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It also radically changes the operating system’s native UI to make it look like the mongrel child of iOS and Android – key offences here include re-making the notifications menu and removing Android’s native app tray.
Emotion also adds a few odd features to Android. The worst of which are Huawei’s “Groufie” and Beauty photo modes.
On paper, the Groufie mode is actually fairly useful – it’s basically a panorama shot mode for the front camera. However, it winds no points for its name, with it sounding a little too much like “groupie” or “roofie” – a fact picked up on by many internet trolls.
The Beauty mode is a bizarre photo option that increases the size of users’ eyes and makes their skin tone flatter and paler.
Being a fairly pale Scot with blond hair, this mode resulted in turning me into Gollum from Lord of the Rings, rather than a dashing Prince Charming.
As a result, I’m a little disappointed to see the skin on the Honor 7. It makes the handset feel significantly less intuitive to use than key rivals, such as the Motorola Moto X Play – which runs a close to untouched version of Android Lollipop.
The skin will also hamper the phone’s ability to be upgraded to the final version of Android M later this year. This is because Huawei will have to rework Emotion’s code to work with the new version, something that can take months.
That said, I did notice a few useful software additions on the Honor 7, the best of which are its motion control and voice wake-up features.
The motion controls let you set the Honor 7 to do things such as flip the _phone_ to mute it, tilt the screen to move app icons, and answer incoming calls by holding the Honor 7 next to your ear.
Voice wake-up is a particularly useful feature that lets you enact a variety of actions using spoken commands. These include such features as getting the phone to ring when you can’t find it, or phoning specific contacts simply by saying “dear” and an assigned name for the Honor 7.
I found find my lost phone feature particularly useful – although, be warned: you need to pick the Honor 7’s name carefully. On one particularly embarrassing morning when I’d overslept and couldn’t find my phone, my flatmate was woken up to frenzied cries of “dear [expletive deleted]” – which he didn’t appreciate.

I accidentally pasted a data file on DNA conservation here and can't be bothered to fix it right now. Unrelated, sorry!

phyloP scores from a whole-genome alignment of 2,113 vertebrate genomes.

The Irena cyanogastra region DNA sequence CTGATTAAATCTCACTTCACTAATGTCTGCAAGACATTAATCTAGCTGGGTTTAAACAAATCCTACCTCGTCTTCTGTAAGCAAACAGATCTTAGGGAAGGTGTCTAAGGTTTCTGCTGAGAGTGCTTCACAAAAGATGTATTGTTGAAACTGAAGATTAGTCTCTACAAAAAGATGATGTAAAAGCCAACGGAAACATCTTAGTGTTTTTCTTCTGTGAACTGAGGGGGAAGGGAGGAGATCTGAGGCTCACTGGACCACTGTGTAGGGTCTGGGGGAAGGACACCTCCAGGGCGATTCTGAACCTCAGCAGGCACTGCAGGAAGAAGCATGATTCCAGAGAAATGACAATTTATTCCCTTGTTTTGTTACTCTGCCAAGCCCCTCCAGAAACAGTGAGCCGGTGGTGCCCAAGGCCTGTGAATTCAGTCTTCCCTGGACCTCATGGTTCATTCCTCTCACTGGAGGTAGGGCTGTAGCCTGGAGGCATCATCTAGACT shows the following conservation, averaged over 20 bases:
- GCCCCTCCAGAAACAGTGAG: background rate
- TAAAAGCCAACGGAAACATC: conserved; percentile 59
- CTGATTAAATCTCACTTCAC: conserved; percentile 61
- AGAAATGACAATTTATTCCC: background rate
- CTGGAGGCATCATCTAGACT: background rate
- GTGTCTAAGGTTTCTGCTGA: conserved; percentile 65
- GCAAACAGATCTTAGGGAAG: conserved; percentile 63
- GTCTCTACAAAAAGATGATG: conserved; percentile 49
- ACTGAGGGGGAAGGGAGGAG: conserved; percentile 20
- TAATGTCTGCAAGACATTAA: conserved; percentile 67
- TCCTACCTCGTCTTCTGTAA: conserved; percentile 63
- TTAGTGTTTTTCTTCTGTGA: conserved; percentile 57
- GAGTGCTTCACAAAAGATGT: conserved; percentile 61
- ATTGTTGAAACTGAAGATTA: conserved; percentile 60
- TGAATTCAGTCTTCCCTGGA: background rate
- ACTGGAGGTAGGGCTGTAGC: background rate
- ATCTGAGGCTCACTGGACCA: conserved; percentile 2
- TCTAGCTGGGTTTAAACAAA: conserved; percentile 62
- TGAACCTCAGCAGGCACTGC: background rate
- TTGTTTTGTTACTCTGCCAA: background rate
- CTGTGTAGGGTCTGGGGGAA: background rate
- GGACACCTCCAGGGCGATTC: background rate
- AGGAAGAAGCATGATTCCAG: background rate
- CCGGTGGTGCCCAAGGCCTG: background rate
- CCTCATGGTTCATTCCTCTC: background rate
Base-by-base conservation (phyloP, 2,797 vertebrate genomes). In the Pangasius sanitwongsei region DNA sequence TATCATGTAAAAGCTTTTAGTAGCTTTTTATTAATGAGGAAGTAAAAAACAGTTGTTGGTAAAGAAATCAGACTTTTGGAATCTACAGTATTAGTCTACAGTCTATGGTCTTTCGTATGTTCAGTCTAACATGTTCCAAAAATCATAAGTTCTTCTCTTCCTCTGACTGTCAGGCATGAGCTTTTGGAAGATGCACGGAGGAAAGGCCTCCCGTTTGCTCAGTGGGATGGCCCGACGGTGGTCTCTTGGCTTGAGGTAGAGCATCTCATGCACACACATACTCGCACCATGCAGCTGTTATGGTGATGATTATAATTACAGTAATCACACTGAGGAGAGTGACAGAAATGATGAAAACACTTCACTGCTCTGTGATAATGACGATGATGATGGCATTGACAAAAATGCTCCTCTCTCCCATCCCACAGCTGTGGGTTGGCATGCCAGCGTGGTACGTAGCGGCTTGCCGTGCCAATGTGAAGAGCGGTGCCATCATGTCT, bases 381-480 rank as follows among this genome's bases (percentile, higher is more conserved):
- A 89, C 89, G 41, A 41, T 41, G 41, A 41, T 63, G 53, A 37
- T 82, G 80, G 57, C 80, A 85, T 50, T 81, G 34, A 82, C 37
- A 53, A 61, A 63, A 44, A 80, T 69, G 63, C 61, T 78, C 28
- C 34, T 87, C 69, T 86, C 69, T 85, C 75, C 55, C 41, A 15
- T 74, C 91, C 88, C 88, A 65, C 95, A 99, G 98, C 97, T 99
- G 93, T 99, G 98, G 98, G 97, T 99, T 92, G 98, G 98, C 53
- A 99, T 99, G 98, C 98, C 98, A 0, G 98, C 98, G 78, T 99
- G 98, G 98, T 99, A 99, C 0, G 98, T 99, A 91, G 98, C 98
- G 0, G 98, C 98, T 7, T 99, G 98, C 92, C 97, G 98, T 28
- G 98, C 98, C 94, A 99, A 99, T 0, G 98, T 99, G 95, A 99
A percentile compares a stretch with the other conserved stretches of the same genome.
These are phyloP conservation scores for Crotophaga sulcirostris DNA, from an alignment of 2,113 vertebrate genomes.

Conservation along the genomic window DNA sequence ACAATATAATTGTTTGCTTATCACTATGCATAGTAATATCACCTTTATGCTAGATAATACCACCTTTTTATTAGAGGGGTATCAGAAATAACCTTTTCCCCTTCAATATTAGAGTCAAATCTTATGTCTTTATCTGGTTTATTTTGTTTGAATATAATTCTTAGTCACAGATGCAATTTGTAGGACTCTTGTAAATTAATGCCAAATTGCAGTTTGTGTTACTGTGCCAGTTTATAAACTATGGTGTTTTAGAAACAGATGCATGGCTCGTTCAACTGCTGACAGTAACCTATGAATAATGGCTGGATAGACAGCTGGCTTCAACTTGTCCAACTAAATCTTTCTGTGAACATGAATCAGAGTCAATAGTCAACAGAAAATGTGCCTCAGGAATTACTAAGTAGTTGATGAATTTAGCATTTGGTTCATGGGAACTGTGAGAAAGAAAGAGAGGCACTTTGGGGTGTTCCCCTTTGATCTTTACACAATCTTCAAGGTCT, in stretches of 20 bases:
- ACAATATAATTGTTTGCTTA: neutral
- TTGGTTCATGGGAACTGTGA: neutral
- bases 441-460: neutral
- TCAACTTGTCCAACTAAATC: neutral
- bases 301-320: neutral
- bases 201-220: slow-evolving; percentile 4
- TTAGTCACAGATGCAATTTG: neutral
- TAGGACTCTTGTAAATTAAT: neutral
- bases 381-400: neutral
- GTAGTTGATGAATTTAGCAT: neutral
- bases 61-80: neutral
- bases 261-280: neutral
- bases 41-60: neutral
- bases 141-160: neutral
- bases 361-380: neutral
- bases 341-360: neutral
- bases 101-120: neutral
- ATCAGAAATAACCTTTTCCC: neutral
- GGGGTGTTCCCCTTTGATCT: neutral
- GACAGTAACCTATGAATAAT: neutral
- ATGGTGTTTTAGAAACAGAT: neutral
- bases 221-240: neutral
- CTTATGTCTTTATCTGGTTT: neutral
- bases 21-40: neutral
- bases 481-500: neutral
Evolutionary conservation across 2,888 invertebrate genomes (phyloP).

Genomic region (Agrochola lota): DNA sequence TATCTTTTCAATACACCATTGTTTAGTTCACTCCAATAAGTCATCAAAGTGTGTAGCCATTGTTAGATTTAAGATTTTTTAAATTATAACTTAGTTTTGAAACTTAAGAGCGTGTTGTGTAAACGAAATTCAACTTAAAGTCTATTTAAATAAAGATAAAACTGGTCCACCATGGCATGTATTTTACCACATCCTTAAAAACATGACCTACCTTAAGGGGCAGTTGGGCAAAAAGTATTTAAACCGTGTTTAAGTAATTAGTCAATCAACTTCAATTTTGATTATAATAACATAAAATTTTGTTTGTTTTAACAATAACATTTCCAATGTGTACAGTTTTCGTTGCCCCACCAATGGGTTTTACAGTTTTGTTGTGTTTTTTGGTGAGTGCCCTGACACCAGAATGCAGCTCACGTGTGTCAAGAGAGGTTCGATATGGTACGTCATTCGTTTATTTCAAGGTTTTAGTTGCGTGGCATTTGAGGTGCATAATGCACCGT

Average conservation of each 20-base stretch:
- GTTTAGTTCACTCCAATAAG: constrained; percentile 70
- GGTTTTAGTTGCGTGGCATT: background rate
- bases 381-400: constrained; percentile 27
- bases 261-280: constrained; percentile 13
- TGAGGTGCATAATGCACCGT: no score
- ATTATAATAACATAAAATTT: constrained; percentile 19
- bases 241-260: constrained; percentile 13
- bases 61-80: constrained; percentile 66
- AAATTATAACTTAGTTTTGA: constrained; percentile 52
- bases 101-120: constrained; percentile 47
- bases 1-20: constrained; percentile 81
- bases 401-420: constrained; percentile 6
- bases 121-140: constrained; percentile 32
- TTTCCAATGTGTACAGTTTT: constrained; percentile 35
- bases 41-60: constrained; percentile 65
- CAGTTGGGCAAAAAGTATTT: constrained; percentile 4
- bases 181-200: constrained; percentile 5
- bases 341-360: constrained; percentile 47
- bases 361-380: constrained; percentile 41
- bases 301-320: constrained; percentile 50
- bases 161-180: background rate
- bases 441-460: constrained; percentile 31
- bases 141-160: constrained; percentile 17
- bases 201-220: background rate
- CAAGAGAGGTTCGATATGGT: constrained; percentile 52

Honor 7 – Performance
2.2GHz, octa-core, 64-bit, HiSilicon Kirin 935 CPU, Mali-T628MP4 GPU
The Honor 7 comes loaded with Huawei’s octa-core, 64-bit, HiSilicon Kirin 935 CPU, a Mali-T628MP4 GPU and 3GB of RAM.
For the price, the Honor 7’s specifications are pretty impressive. By comparison the OnePlus 2 features a quad-core Qualcomm Snapdragon 810 CPU, Adreno 430 GPU and either 3GB or 4GB of RAM.
Running the Honor 7 through our standard set of benchmark tests, the phone performed admirably. On Geekbench the Honor 7 ran in with a reasonable 3,569 multi-core score.
Interestingly, in 3DMark’s gaming-focused Ice Storm Unlimited test the Honor 7 scored only 12,331.
By comparison, the 3GB OnePlus 2 scored 4,460 on Geekbench and 22,549 in 3DMark. A lower GPU test score is a regular issue with most Huawei phones. In real-world use, however, I found the Honor 7 offers decent performance.
Running on 4G and Wi-Fi, web pages opened in milliseconds and video streamed seamlessly. The Honor 7 also proved capable of running 3D games: the likes of Grand Theft Auto 3, Dead Space and The Bard’s Tale chug along stutter free.
That said, the phone displays a tendency to heat up and slightly throttle performance when faced with ongoing demanding tasks. This became evident when I tried to stream a couple of two-hour movies on Netflix.
However, this is an issue I see on the majority of smartphones. On the whole, and for the money, the Honor 7's performance is excellent.
Honor 7 – Camera
Rear: 20-megapixel, 5,152 x 3,888 resolution, with dual-LED flash and Sapphire Lens. Front: 8-megapixel, 3,264 x 2448 resolution
Camera technology is an increasingly competitive area in the smartphone industry. Motorola set the standard for affordable smartphones earlier this year when it released its stellar third-generation Moto G.
Featuring similar specifications to the Nexus 6, which costs close to three times as much, the Moto G (2015) is one of the best affordable camera-phones on the market.
The OnePlus 2 also boasts pretty impressive camera specs for its price, loaded with a 13-megapixel rear camera and a 5-megapixel front option.
Aware of it’s stiff competition, the Honor 7 comes with an impressive 20-megapixel rear camera and a 8-megapixel front-facing unit. In a bid to further improve the Honor 7’s photo-taking ability, Honor has also included a custom camera app, which adds a variety of new shot modes, controls and filters.
I was impressed with the Honor 7’s performance when shooting with the camera set to auto. Honor claims the rear camera boasts focus speeds of 0.1 seconds, and having thoroughly tested the Honor 7, I can say this is true.
The camera features Sonic the Hedgehog-level shutter and autofocus speeds. Images caught in the automatic mode universally looked crisp, displayed decent contrast and colour balance levels and were more than good enough for sharing on social media.